The disputes over where someone should be buried, which sometimes occur, are a good example of where whakapapa has a very practical function. Knowing the connections helps you decide where someone belongs and where their body should go.

Wherever you go—on any marae—there always seems to be someone knowledgeable who can whakapapa and connect you. It can turn into a long discussion that needs a couple of nights and turns up skeletons in the closet.

Some of the things people did in the past can be affecting what happens to you today. People are still hated for what someone else did back then.

If you set off on a whakapapa journey, you have to be prepared for that sort of thing. But there are more beautiful things than nasty ones.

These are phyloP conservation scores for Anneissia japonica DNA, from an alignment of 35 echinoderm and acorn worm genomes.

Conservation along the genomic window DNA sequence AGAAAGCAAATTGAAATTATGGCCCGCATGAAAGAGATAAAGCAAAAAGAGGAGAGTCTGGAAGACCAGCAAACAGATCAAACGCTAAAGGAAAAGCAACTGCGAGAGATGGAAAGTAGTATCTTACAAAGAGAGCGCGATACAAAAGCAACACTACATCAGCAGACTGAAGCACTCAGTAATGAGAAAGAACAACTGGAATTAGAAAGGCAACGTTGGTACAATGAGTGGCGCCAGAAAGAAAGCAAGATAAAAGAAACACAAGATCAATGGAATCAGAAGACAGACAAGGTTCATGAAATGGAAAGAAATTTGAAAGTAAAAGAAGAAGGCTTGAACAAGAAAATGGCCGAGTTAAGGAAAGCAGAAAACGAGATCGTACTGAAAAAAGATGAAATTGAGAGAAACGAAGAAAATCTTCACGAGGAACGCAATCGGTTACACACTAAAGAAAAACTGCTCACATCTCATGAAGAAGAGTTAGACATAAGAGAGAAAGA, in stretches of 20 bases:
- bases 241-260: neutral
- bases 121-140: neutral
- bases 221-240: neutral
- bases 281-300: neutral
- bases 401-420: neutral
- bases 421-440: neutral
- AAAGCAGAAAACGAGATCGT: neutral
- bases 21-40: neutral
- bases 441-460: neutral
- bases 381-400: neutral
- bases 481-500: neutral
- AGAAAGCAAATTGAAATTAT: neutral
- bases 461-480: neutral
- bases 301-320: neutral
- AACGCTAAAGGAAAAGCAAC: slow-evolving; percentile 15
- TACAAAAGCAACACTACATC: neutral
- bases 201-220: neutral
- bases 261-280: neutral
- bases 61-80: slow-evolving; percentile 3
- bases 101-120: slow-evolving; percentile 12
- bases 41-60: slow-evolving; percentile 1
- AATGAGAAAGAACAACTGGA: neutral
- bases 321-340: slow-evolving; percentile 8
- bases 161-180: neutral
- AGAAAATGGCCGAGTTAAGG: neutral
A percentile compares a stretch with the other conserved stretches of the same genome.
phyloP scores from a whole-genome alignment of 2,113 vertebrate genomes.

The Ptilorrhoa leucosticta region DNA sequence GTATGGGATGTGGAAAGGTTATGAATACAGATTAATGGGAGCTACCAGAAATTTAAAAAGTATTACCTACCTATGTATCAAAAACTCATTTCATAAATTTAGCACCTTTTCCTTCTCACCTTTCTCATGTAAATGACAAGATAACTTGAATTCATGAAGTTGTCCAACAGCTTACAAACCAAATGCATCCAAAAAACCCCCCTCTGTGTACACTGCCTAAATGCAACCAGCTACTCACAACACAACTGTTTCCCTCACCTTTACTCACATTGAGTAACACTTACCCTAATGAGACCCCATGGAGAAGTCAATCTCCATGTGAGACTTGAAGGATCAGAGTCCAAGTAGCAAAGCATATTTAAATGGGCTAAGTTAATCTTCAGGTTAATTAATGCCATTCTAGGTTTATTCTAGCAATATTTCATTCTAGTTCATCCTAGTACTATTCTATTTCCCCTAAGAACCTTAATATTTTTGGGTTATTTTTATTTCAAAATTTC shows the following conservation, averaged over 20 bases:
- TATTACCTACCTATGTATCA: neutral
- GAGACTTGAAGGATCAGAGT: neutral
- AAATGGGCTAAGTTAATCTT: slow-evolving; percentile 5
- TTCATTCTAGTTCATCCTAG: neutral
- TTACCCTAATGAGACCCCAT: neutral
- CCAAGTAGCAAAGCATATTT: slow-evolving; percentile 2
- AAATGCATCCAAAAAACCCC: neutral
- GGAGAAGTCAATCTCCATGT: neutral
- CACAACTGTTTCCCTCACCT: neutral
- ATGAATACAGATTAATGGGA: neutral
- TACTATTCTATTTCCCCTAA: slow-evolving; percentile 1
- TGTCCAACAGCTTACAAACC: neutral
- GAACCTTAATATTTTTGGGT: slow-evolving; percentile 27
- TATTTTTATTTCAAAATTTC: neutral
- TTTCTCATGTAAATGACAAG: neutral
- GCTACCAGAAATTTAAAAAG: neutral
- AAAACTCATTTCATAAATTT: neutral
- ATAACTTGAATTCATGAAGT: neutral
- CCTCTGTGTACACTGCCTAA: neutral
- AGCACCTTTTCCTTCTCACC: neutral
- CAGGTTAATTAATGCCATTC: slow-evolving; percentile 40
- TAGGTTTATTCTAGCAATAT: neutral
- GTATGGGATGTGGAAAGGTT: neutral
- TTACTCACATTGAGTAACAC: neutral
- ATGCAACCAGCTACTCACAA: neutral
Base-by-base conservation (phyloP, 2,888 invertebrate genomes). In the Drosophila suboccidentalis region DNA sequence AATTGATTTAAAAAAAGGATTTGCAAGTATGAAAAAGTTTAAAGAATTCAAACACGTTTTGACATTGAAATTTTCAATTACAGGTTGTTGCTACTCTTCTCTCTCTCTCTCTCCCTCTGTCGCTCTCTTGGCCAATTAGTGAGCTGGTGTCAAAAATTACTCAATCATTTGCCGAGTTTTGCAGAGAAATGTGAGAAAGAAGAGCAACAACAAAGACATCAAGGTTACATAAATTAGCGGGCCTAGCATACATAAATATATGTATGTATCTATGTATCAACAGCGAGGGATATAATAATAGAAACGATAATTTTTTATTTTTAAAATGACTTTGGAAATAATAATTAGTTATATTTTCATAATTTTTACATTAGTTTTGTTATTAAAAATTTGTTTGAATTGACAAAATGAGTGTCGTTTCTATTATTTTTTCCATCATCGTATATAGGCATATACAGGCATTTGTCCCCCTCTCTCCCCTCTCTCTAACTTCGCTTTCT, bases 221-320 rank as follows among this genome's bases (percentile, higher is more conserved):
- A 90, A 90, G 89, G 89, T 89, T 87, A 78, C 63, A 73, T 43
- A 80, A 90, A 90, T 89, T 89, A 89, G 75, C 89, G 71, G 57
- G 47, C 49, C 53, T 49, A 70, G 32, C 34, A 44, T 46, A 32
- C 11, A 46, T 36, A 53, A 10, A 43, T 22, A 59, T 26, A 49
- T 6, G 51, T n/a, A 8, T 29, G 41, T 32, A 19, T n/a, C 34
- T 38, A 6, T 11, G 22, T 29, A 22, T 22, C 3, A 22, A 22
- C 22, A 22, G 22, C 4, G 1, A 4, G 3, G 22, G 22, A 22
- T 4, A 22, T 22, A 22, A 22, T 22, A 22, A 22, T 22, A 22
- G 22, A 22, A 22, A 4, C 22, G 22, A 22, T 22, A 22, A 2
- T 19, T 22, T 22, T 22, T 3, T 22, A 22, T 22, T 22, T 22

KAIORA: Knowing your whakapapa means you know your connections when you go on a marae. You can connect to particular aunties and uncles and feel proud. And as you sit there during a hui, they will pass on more of their knowledge to you.

But there are ups and downs to that—it brings responsibilities. There are times when you would like to lay back and just listen and learn. But there are times when you can’t.

And the opposite is true, if you haven’t established the connection, like when I go back up to Waimanoni, where my father and grandmother are from. Even though my roots are there, and my father is buried there, I haven’t spent enough time there or given enough to my iwi or marae to be able to call it home.

It is different for one of my sisters. She has given a lot to the marae. She attends the hui. She does fundraisers for them. The rest of us acknowledge her for keeping the fires burning up there. You must be living there if you want the role, the mana or to have a say in things. It would be like a Pākehā turning up to a castle in England and saying, ‘G’day, cuz.’